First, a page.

An Iranian state-sponsored hacking group known as MuddyWater is found to be deploying ransomware to hide intrusions in its recent attacks, according to a report. Researchers from ClearSky and Profero - two cybersecurity firms have released a report linking a recent ransomware attack campaign with the MuddyWater group. The attack campaign was identified in September this year and has been named ‘Operation Quicksand’. According to the report from ClearSky and Profero, ‘Operation Quicksand’ was designed to target many prominent organisations in Israel and around the world.
Linking Operation Quicksand with MuddyWater, the report said that during the campaign, the group tried to install a variant of ‘PowGoop’ payload disguises that loads a variant of Thanos ransomware on an infected system. The ‘PowGoop’ payload disguises as the Google update dll to release Thanos ransomware on infected machines. The report has assessed MuddyWater’s attempts to employ destructive ransomware attacks via disguised ransomwares. “In ‘Operation Quicksand’ we uncovered the first known instance of a potentially destructive attack executed by MuddyWater, focusing on prominent organisations in Israel and in other countries around the world," the report said.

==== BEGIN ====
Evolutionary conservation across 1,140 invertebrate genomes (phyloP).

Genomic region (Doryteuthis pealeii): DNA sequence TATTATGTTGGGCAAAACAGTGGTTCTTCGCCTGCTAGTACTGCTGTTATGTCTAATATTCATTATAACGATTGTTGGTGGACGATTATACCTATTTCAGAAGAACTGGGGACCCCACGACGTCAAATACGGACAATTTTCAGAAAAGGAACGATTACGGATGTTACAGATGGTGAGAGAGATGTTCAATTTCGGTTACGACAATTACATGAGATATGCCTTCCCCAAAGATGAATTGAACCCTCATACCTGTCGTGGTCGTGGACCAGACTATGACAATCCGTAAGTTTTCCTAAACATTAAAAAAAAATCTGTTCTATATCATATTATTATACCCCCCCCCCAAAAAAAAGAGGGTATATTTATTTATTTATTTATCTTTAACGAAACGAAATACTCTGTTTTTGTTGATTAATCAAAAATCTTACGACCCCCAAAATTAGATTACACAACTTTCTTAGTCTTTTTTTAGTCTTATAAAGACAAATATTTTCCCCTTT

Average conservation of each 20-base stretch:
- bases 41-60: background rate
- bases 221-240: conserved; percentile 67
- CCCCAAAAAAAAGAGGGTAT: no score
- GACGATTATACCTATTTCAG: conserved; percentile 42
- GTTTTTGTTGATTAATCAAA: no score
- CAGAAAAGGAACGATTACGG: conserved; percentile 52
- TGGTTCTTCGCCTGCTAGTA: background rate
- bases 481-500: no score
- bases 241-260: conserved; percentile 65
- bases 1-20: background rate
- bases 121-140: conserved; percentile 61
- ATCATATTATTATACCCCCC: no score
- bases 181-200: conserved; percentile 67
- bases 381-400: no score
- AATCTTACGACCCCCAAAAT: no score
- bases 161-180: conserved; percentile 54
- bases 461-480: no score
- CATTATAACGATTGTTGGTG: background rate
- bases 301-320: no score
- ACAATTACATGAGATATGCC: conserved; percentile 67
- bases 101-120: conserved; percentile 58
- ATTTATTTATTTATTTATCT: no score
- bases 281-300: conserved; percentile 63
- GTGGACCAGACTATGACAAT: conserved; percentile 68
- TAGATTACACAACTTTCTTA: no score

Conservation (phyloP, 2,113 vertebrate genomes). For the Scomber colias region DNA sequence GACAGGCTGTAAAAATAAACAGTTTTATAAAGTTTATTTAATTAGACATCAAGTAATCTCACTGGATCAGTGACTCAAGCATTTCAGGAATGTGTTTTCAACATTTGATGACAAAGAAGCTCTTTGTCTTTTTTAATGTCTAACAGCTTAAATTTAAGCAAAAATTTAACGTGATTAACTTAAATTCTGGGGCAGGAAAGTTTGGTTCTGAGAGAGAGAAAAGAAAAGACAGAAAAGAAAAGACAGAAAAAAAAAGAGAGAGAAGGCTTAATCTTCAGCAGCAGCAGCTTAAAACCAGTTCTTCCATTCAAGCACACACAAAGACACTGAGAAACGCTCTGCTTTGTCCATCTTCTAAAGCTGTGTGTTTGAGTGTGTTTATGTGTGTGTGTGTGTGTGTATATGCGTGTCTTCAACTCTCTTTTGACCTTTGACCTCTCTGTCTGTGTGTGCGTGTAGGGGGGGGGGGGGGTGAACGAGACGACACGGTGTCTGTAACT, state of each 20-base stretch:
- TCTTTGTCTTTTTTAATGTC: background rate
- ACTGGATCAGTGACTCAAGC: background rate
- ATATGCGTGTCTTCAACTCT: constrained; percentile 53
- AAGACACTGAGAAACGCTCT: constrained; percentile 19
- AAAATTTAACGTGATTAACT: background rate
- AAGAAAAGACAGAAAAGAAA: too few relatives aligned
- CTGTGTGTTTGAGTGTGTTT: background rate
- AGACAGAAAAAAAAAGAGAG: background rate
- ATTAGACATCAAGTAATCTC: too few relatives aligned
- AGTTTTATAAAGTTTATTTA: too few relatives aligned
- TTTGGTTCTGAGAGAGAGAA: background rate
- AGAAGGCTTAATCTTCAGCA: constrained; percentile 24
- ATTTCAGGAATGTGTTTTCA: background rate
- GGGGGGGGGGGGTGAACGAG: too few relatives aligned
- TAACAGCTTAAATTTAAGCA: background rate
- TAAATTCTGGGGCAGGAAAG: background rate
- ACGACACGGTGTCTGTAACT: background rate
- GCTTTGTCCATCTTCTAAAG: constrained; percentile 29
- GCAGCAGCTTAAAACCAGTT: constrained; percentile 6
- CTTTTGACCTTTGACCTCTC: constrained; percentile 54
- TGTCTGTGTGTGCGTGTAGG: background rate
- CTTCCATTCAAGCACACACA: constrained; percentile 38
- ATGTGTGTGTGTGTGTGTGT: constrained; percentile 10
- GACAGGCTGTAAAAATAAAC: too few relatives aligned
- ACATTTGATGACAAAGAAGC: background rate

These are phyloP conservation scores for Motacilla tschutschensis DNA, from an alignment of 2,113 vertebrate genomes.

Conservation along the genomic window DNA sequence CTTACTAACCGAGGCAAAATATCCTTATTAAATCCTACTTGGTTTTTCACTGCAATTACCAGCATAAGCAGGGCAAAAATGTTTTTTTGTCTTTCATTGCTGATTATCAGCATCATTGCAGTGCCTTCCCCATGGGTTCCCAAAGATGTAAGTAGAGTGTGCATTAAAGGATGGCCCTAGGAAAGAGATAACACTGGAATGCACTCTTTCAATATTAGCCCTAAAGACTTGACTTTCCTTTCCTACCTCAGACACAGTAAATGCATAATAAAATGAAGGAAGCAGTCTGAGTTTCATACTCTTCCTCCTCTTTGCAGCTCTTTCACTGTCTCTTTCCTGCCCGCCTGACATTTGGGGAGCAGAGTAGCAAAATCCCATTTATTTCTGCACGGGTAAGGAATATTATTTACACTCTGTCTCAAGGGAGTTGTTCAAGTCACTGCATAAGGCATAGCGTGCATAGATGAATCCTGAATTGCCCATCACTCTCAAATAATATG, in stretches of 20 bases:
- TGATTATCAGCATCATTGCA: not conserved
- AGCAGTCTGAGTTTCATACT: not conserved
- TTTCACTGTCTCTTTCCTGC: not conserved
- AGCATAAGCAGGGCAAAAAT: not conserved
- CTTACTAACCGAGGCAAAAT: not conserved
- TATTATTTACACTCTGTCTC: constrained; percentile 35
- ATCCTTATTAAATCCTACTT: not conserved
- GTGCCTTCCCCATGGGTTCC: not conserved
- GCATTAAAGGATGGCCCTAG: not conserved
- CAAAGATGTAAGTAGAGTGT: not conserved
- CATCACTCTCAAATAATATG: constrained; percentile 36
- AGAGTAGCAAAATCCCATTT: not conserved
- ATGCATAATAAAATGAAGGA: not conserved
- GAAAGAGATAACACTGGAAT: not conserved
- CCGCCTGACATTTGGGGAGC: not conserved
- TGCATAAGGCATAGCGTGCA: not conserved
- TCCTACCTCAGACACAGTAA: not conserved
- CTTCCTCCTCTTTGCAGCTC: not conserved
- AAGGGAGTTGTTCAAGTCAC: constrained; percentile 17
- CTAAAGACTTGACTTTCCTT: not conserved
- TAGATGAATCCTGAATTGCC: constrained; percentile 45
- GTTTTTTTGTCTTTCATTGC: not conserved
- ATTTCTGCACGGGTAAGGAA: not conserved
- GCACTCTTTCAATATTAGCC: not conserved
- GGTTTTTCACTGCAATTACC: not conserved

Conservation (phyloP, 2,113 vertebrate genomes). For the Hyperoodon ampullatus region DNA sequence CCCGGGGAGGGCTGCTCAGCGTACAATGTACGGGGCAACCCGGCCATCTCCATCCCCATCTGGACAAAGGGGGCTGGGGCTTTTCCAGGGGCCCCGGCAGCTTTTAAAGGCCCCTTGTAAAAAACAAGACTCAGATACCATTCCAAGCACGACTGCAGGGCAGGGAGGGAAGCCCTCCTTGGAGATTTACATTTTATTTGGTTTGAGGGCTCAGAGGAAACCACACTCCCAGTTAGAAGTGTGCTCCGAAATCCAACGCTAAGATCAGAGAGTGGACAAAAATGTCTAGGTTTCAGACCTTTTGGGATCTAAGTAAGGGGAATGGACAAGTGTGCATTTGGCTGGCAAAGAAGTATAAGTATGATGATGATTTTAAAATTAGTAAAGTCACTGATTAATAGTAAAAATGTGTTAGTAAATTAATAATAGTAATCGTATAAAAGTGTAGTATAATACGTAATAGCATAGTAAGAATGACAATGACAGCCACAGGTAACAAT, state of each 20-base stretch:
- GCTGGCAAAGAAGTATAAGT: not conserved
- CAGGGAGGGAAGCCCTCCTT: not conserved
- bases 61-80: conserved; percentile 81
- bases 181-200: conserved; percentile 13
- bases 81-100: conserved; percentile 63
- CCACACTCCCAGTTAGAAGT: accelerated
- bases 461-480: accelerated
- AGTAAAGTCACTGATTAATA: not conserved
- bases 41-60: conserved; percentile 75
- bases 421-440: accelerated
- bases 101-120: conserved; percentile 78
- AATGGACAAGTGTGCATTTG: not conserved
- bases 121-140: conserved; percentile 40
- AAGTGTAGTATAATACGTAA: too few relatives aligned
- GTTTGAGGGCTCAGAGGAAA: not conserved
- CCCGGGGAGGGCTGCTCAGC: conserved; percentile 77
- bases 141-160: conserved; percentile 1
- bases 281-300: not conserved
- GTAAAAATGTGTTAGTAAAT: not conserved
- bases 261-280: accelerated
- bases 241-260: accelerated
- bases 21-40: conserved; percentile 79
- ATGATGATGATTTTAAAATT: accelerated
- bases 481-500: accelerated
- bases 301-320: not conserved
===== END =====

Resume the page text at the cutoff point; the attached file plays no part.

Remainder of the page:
It further went on to identify two primary attack vectors. The first vector required sending a malicious decoy document (PDF or Excel) over phishing emails. The document would download malicious files including the “PowGoop" payload on the infected system.
The second attack vector involves the exploitation of the CVE-2020-0688 vulnerability in unpatched Microsoft Exchange software. By exploiting the CVE-2020-0688 vulnerability, the attacker will deploy the same malicious payload via an aspx file (WebShell). The attacker will then create an internal socket tunneling between the compromised machines in a network - allowing all the infected machines to move data from one network to another.
A report in Cyware Social says that the Iranian hacker group has raised its level of sophistication in the past few years. The group has gone from collecting intelligence in stealth, to more disruptive and destructive ransomware attacks.